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On August 17, a huge DDoS attack took place, affecting around 300 different Android apps and prompting an emergency response from Google.
The attack was orchestrated by WireX, which is basically a network of bots that aim to infiltrate devices and use them to take down websites and servers.
It stands for Distributed Denial of Service, and is a particularly tricky threat to identify and defend against. Basically, it relies on a network of bots, devices infected with malware putting them under the control of one attacker.
Once the network (or botnet) is big enough, it can be used to direct huge amounts of traffic to a target site. Basically, every infected device is ordered to visit a certain site or server, which becomes overwhelmed by the enormous amount of traffic. This can cause the site to shut down temporarily, or deny access to real users.
The whole attack takes place without the knowledge of the owners of infected devices. For example, in the WireX attack, users would unwittingly download malicious apps, after which the malware would lodge itself in their devices. Running secretly in the background, the software was able to perform its duties as long as the device was switched on, unknown to the owner.
There are numerous reasons why DDoS attacks are used, such as a way to eliminate business competition or by activists to bring down a cause they feel is unethical. Of course, as with all malware attacks, there may be no good reason at all.
WireX oversaw one of the biggest DDoS attacks ever. According to a press release, the number of affected devices was around 70,000, although this number could well be much higher. The device spanned 100 countries.
One worrisome aspect of the WireX malware was its ability to encrypt the traffic it sent to target sites. Normally with DDoS attacks victims are able to recognise which traffic is made up of legitimate visitors, and which is DDoS bots. In this case, however, it was more difficult to identify the dodgy traffic, making it much tougher to defend against.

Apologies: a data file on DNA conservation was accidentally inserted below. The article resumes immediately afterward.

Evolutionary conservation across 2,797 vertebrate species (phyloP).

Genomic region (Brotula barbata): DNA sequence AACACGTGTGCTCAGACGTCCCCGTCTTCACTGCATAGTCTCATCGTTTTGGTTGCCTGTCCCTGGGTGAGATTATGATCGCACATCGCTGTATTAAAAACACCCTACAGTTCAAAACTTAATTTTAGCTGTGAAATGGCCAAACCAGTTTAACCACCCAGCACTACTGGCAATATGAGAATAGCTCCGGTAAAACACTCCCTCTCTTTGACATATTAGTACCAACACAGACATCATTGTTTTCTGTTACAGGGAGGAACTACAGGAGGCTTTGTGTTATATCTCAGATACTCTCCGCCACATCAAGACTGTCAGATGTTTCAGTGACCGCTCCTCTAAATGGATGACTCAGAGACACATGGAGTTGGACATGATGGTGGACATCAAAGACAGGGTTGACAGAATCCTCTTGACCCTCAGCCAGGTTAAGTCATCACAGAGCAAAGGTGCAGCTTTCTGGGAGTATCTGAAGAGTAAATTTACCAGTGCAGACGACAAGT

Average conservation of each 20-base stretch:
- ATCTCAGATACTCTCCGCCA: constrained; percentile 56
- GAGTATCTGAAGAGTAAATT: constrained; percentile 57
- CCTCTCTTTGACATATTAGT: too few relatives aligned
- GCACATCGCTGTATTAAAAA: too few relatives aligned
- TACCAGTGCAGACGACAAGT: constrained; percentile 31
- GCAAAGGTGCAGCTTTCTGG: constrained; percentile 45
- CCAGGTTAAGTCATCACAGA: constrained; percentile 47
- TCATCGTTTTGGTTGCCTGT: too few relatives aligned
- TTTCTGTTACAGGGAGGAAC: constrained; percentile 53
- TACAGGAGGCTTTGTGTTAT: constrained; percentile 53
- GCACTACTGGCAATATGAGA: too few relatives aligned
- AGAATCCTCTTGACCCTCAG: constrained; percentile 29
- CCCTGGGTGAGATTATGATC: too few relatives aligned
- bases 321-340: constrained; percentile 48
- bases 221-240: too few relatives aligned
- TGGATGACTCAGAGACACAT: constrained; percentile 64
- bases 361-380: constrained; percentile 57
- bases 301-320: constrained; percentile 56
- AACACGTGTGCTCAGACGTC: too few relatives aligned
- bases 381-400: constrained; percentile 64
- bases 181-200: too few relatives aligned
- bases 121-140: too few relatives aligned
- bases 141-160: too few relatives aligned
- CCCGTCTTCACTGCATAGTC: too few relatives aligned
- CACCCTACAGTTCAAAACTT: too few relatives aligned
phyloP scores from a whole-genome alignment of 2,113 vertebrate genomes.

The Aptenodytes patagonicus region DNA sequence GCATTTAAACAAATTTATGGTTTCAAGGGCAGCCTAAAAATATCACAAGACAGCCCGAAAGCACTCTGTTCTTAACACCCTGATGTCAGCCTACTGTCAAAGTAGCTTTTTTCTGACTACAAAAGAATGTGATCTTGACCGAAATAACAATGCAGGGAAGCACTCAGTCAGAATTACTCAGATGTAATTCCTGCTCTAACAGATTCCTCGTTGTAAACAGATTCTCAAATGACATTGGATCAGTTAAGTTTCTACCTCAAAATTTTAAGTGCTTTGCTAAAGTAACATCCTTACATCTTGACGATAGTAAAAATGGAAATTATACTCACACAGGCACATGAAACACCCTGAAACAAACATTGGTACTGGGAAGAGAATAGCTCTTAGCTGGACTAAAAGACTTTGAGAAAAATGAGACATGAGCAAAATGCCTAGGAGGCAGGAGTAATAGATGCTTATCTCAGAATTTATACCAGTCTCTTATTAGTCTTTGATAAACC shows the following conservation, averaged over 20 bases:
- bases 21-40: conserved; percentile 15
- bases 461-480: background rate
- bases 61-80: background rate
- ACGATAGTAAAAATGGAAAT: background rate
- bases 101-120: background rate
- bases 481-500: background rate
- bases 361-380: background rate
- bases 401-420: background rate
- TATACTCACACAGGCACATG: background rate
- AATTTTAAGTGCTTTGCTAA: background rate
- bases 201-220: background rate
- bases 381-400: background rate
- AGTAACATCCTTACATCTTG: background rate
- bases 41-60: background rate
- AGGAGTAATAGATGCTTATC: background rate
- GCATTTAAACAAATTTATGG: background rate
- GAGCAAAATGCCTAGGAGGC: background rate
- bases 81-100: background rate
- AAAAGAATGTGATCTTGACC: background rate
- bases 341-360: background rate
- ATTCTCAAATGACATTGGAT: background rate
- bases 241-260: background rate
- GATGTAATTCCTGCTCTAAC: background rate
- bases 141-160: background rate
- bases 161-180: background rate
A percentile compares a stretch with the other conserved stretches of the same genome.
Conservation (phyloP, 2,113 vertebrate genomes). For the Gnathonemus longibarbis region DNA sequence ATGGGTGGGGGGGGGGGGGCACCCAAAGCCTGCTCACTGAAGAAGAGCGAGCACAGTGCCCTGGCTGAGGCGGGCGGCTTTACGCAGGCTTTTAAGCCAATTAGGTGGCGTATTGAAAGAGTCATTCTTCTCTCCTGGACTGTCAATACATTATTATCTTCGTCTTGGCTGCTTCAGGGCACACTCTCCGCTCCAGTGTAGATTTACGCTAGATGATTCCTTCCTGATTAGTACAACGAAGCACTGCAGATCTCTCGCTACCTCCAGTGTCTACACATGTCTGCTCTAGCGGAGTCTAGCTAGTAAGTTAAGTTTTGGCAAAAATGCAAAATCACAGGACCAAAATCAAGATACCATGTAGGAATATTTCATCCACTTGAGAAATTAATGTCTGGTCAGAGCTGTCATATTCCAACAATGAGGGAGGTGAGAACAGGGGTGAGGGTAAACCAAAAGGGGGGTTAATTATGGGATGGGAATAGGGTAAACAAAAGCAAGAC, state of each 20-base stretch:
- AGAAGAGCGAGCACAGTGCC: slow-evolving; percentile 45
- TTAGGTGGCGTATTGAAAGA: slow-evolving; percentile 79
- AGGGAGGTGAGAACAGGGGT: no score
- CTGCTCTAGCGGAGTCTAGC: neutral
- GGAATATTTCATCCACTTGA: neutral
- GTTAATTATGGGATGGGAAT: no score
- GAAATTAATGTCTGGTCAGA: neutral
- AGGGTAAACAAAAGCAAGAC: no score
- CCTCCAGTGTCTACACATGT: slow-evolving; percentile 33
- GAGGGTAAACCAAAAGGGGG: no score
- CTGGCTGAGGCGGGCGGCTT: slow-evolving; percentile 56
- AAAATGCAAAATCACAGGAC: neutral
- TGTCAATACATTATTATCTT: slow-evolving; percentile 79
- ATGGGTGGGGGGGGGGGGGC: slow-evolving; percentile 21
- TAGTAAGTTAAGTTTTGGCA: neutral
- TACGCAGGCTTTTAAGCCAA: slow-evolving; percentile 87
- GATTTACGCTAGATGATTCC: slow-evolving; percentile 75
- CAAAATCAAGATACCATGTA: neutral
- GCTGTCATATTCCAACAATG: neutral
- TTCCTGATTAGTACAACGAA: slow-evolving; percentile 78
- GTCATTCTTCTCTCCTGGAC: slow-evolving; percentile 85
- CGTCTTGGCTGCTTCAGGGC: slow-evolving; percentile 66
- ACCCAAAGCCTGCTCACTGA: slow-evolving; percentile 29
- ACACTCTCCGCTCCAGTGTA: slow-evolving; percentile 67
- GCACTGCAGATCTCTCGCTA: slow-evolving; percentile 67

In response to the attack, DDoS security experts Akamai banded together with several other companies, including Google, to co-ordinate a defence. Now, they’re working on kicking the infected apps out of the Google Play store for good.
The future for DDoS attacks like this is uncertain, but large-scale attacks like this one and the Mirai attack of last year are showing that this threat is becoming more and more prominent.
While large companies such as Google will no doubt be taking steps to avoid this kind of crisis happening again, there are also a number of steps possible DDoS targets can take to stay safe.
Generally speaking, most people aren’t really at risk from DDoS attacks. This type of malware targets relatively large-scale businesses and institutions for the most part, where something is to be gained from shutting them down.
If, however, you have a website that attracts a reasonable amount of traffic, you could still be at risk. To stay safe, keep an eye out for suspicious spikes in traffic. More visitors is almost always a cause for celebration, but try not to let your jubilation get in the way of common sense.
A huge, unprecedented spike in traffic might be more indicative of an attack than a sudden surge in popularity.
Your Internet Service Provider might also be able to help, by providing more bandwidth to minimise the effects of an attack. However, ISPs often aren’t fully clued up on new threats, and there’s a limit to what they can do to help. They’re also unlikely to help out for free.
If your business has been a victim of a DDoS attack, your reaction might be one of embarrassment. It’s tempting to try and hide the details of the attack to avoid reputational damage, but a report on the WireX attack suggests this is not only ill-advised but also impossible.
The report notes that DDoS attacks can no longer be hidden. Basically, if you’ve been hit by one, everyone is going to find out anyway. Trying to hide it is futile, but sharing the information could be a real help in preventing future attacks. As the report says, “There are few benefits to being secretive and numerous benefits to being forthcoming.”
Devices infected with DDoS software generally aren’t at risk, although it should make users think twice about what they’re downloading – next time you might not be so lucky.